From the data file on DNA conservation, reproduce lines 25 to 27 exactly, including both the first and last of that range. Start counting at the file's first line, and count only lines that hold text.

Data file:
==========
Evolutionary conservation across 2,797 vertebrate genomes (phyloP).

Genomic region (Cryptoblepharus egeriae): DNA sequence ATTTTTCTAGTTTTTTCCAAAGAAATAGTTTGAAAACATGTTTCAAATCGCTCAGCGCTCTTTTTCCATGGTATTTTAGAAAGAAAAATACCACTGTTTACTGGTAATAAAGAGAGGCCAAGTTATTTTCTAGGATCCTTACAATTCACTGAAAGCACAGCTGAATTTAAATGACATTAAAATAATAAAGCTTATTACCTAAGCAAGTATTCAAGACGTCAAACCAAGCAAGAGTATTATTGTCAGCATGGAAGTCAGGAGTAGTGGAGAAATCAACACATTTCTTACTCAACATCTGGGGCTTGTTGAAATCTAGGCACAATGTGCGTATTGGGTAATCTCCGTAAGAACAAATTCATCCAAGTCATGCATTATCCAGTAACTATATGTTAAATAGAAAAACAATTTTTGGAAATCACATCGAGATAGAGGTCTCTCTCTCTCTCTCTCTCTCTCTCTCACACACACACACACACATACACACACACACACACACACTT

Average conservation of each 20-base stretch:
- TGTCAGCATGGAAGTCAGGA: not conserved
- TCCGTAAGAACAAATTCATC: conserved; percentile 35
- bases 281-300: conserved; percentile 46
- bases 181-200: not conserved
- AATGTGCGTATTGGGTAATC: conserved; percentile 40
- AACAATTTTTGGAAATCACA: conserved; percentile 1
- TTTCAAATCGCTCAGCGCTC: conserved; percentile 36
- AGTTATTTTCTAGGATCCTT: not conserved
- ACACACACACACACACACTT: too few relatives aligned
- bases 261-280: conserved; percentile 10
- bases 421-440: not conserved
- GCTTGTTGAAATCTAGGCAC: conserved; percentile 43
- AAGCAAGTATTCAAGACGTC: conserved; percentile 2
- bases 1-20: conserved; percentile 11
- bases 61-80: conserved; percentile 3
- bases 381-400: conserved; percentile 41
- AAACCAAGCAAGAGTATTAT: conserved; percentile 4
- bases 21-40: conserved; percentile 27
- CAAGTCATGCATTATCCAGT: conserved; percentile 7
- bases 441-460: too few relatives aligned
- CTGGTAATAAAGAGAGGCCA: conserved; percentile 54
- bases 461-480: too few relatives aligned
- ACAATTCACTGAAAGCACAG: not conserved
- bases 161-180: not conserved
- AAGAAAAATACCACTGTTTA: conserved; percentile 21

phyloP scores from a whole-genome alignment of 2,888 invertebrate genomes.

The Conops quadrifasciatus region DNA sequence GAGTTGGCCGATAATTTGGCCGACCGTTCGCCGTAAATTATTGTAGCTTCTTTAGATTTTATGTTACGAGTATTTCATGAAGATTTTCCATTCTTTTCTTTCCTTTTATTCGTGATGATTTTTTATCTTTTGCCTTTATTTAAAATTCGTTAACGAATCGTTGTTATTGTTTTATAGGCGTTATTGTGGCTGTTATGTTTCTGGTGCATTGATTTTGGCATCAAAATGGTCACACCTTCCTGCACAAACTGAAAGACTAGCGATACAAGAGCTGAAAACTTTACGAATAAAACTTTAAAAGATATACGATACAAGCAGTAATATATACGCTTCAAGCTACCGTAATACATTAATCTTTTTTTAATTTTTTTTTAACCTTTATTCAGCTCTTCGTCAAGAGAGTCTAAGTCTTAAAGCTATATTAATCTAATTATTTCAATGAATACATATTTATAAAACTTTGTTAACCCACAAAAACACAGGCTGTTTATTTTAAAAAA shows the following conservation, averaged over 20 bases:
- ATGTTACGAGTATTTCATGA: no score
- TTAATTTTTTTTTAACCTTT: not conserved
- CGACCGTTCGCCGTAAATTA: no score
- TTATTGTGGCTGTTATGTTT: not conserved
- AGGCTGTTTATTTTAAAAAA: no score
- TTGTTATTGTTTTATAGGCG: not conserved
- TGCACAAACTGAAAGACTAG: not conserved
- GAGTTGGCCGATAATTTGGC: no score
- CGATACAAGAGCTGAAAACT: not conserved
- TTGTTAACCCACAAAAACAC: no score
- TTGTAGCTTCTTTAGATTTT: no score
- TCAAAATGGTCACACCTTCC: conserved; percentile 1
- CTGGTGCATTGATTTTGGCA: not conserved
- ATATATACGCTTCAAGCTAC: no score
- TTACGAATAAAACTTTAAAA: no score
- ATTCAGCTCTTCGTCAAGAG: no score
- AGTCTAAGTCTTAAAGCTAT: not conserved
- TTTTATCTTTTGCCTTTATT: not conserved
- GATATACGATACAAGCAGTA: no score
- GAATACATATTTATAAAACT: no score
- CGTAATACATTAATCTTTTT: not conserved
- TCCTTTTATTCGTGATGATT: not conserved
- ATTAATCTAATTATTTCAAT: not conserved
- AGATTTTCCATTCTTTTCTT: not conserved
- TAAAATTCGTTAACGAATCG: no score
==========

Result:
- bases 461-480: too few relatives aligned
- ACAATTCACTGAAAGCACAG: not conserved
- bases 161-180: not conserved